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Marguerite Arnold

Canadian Regulatory Authorities Struggling To Define Rules

By Marguerite Arnold
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Marguerite Arnold

Now that Canada finally has a date for the recreational market start, the federal government, provinces and other regulatory authorities are beginning to issue guidelines and rules that are going to define the early days of the recreational industry.

These include regulations on retail trade, medical sales and use. However this is precisely where the confusion is growing.

The Government Will Continue To Run The Medical Cannabis System

In a move to protect patients, Health Canada has announced that it will continue to run the medical part of the market for at least the next five years. In good news for medical users, this announcement was made against calls from the Canadian Medical Association for the medical infrastructure developed on Canada’s path to recreational reform to be phased out. The reason, according to the CMA? Many doctors feel uncomfortable prescribing the drug because of a lack of research and a general lack of understanding about dosing.

Both patients and advocates have expressed support for continuing the medical system. This includes organizations like the Canadian Nurses Association who fear that if a focus is taken off of medical use, producers will ignore this part of the market to focus only on recreational sales.

In the future, after legalization, Health Canada will also continue to support more research and trials.

Provinces Are Setting Their Own Rules For Recreational Sales

Despite early statements, the recreational market is still in the throes of market creation and regulation. The laws are also changing in progress, a situation one regulator has described as building an airplane as it hurtles down the runway for take-off.

Athletes in Canada are still banned from using any kind of cannabis.For example, Ontario, the largest provincial market, is also delaying private sector sales in retail shops until next year. It is also moving away from a government-run dispensary model. Government sales will begin in October, but private dispensaries will have to wait until next April to open their doors (and existing operations will have to close their doors while they apply for licenses). This is also a reversal of the regional government’s position that it would only allow government-controlled shops to sell recreational cannabis.

But perhaps the largest unknown in both national and provincial policy outside of retail brick and mortars is in the area of online sales. A major fight is now brewing in many places where the established industry is now siding with the government about unregistered dispensaries (see Ontario) and established if not registered producers are competing directly with the government not only on main street but online as well.recreational users are beginning to sound alarms that they do not want the government to have so much personal information about them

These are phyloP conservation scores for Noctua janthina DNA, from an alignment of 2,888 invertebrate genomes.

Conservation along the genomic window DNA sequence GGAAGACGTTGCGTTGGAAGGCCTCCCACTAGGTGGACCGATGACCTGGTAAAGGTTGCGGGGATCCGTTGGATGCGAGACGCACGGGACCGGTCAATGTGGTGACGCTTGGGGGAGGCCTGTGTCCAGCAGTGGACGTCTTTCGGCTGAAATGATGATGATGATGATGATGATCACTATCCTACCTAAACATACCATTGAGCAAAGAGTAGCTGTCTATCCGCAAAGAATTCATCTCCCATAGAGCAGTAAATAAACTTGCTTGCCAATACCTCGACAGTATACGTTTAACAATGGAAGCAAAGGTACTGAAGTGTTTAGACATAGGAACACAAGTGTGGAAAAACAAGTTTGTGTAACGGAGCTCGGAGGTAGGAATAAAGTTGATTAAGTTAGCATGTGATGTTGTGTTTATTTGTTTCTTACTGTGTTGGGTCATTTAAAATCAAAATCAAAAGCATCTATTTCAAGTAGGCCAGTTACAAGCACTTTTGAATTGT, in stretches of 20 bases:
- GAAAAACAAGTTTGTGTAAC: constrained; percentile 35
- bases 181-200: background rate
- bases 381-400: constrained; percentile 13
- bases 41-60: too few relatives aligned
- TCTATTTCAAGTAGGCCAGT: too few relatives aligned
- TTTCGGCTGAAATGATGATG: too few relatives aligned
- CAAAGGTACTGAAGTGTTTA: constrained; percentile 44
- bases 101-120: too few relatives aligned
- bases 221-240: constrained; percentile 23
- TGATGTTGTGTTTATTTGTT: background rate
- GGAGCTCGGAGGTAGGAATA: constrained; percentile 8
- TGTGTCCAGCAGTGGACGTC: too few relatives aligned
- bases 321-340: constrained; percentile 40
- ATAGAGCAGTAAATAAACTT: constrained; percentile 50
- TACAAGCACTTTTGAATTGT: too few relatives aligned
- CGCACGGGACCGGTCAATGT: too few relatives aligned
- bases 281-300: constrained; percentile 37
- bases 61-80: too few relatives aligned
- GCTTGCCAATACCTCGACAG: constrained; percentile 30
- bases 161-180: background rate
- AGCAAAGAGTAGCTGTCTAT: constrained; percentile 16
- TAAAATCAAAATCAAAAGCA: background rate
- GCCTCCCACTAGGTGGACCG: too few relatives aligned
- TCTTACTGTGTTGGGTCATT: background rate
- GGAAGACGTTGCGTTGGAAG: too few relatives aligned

Retailers with a web presence operating in a grey space will continue to pose a significant challenge to the online system now being implemented by the government for two reasons. Product availability (which will be far more limited on the government-run sites) and privacy.

Beyond the lack of diverse products and strains to be initially offered via the online government portals, recreational users are beginning to sound alarms that they do not want the government to have so much personal information about them – and point specifically to the differences in the regulated alcohol industry vs. the new regulations for the recreational cannabis market.

Beyond Market Rules, There Are Other Guidelines Coming

The Canadian military has now issued guidelines for active duty personnel and cannabis. It cannot ban it from soldiers entirely of course, and as it stands, the situation will be ripe for misunderstandings. For example, soldiers are prohibited from consuming cannabis 8 hours before any kind of duty, 24 hours before the operation of any kind of vehicle or weapon and 28 days before parachuting or serving on a military aircraft.

The only problem, of course, is being able to enforce the same. Cannabinoids, notably THC, can stay in the body for up to 30 days for casual users long after the high is over.

Athletes in Canada are still banned from using any kind of cannabis. The reason? They are subject to the Canadian Anti-Doping Program (CADP) under which the use of cannabis will still be prohibited.

That said, the Canadian Hockey League is reportedly now examining how to revise how it addresses the issue of medical use.